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Waspsmakeupanenormouslydiversearrayof insects,withsome30,000identifiedspecies.We aremostfamiliarwiththosethatarewrappedin brightwarningcolors—onesthatbuzzangrily aboutingroupsandthreatenuswithpainful stings.Butmostwaspsareactuallysolitary,non-stinging varieties.Andalldofarmoregoodforhumansby controlling pest insect populations than harm.Waspsaredistinguishablefrombeesbytheir pointedlowerabdomensandthenarrow"waist," calledapetiole,thatseparatestheabdomenfrom the thorax.Theycomeineverycolorimaginable,fromthe familiaryellowtobrown,metallicblue,andbright red.Generally,thebrightercoloredspeciesarein the Vespidae, or stinging wasp, family.Allwaspsbuildnests.Whereasbeessecretea waxysubstancetoconstructtheirnests,wasps createtheirfamiliarpaperyabodesfromwood fibersscrapedwiththeirhardmandiblesand chewed into a pulp.Waspsaredividedintotwoprimarysubgroups: socialandsolitary.Socialwaspsaccountforonly aboutathousandspeciesandincludeformidable colony-builders, like yellow jackets and hornets.SomepeoplecanexperienceAnaphylaxisShock whenstunginseverecasesiftheyarenottreated, it can be fatal.
Beesareflyinginsectscloselyrelatedtowaspsand ants,andareknownfortheirroleinpollinationand forproducinghoneyandbeeswax.Beesarea monophyleticlineagewithinthesuperfamily ApoideapresentlyconsideredasacladeAnthophila. Therearenearly20,000knownspeciesofbeesin seventoninerecognizedfamilies,thoughmanyare undescribedandtheactualnumberisprobably higher.Theyarefoundoneverycontinentexcept Antarctica,ineveryhabitatontheplanetthat contains insect-pollinated flowering plants.Beesareadaptedforfeedingonnectarandpollen, theformerprimarilyasanenergysourceandthe latterprimarilyforproteinandothernutrients. Most pollen is used as food for larvae.Beeshavealongproboscis(acomplex"tongue") thatenablesthemtoobtainthenectarfrom flowers.Theyhaveantennaealmostuniversally madeupof13segmentsinmalesand12in females,asistypicalforthesuperfamily.Beesall havetwopairsofwings,thehindpairbeingthe smallerofthetwo;inaveryfewspecies,onesexor castehasrelativelyshortwingsthatmakeflight difficult or impossible, but none are wingless.Ifyouareexperiencingahoneybeeproblemwe willcallinabeekeepertotrytorelocatethecolony atnoextrachargetoyou.Honeybeesarevery importanttoourecosystemandwedonotkillthem unless it is absolutely necessary.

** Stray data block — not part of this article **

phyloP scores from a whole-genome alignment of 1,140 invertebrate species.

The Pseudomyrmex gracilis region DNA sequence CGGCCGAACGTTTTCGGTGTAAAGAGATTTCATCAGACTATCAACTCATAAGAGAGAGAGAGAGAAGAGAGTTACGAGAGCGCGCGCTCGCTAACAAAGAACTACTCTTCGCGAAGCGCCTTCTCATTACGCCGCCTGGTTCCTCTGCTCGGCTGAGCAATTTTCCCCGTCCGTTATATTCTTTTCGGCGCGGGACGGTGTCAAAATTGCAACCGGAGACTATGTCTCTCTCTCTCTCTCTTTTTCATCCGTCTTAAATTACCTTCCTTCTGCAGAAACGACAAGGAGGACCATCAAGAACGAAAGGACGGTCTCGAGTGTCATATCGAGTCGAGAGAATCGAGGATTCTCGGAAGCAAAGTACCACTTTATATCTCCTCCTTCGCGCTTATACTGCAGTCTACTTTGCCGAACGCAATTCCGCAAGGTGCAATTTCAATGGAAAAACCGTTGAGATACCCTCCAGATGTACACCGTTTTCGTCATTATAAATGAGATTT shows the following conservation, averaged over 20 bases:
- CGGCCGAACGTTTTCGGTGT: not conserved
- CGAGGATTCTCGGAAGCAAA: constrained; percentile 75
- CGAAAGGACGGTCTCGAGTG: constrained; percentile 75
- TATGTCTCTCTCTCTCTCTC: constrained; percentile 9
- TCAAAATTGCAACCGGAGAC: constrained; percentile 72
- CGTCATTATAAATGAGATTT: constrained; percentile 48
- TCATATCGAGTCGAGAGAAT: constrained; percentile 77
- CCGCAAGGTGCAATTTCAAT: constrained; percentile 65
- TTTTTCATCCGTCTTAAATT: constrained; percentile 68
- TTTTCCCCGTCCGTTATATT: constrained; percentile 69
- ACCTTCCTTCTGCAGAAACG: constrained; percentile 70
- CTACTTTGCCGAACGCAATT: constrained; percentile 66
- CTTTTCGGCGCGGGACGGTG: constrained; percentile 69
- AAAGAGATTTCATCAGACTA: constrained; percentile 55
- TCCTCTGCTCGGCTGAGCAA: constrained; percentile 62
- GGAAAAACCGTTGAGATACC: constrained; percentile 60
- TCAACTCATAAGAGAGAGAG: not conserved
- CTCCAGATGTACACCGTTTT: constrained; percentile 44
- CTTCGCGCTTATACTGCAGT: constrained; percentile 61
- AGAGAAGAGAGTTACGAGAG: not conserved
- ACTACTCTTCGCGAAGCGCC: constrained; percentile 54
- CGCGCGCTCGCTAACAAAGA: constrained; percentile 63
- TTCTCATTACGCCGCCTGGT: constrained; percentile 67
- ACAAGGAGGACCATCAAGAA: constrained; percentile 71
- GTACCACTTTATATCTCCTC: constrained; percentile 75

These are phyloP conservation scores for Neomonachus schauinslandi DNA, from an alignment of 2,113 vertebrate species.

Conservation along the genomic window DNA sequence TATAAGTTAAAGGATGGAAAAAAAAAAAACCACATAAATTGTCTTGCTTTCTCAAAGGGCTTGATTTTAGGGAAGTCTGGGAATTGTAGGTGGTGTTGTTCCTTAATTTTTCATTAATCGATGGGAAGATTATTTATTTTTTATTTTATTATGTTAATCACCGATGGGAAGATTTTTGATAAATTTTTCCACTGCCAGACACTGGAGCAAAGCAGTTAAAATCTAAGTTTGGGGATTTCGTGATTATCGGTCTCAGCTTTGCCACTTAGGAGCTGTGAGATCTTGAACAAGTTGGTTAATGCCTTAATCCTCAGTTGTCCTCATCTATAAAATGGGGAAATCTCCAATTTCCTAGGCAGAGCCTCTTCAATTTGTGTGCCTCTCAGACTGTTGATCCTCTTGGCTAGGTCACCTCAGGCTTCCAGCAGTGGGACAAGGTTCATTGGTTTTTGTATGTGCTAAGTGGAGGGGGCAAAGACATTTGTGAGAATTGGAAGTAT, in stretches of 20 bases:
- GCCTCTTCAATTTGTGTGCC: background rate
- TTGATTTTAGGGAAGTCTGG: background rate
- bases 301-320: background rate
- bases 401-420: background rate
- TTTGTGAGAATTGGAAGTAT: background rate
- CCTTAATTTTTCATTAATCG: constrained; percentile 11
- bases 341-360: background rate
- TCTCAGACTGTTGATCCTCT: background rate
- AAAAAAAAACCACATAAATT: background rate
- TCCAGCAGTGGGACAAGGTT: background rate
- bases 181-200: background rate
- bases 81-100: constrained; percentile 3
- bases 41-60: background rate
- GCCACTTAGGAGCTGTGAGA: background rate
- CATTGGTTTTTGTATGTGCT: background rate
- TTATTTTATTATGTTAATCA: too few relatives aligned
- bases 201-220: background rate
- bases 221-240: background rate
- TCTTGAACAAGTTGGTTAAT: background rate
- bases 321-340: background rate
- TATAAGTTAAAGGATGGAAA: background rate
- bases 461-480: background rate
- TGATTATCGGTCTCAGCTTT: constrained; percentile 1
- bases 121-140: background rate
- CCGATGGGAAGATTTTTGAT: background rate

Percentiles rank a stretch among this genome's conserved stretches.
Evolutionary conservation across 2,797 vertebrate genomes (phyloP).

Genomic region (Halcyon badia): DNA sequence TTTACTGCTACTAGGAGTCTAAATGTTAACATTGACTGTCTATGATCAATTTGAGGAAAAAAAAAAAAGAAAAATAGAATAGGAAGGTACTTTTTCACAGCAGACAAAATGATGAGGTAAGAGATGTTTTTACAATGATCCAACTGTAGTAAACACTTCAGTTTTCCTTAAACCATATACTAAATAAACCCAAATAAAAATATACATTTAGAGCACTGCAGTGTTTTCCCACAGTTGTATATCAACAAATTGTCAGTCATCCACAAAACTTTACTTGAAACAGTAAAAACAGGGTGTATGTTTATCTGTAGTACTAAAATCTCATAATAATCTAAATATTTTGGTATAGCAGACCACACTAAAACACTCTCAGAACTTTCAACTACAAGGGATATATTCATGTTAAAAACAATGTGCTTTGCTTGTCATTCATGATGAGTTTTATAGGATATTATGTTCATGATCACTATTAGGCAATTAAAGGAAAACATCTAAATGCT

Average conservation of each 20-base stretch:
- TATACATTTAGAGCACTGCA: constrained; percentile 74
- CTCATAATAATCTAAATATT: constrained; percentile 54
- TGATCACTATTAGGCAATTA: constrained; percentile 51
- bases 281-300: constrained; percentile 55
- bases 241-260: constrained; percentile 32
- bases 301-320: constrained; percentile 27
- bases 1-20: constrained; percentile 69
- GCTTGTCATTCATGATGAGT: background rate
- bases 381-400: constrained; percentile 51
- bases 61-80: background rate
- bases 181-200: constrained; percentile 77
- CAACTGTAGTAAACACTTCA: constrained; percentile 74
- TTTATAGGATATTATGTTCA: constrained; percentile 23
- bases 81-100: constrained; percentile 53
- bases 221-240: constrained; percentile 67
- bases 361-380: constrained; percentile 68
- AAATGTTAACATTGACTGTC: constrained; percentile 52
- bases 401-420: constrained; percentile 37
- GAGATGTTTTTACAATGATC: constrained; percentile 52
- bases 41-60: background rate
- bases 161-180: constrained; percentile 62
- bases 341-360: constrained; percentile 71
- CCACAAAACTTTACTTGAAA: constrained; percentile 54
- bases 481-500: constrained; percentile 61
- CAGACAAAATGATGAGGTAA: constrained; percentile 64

Hornetsareinsectsthatarethelargestwasps.Some speciescanreachupto5.5cm(2.2in)inlength.The truehornetsmakeupthegenusVespaandare distinguishedfromothervespinesbythewidthof thevertex(partoftheheadbehindtheeyes),which isproportionallylargerinVespaandbythe anteriorlyroundedgasters(thesectionofthe abdomenbehindthewaspwaist).Thebestknown speciesistheEuropeanhornet(Vespacrabro), about2–3.5cminlength,widelydistributed throughoutEurope,Russia,NorthAmericaand NortheastAsia.Mostspeciesmakeexposednestsin treesandshrubs,butsome(likeVespaorientalis) build their nests underground or in other cavities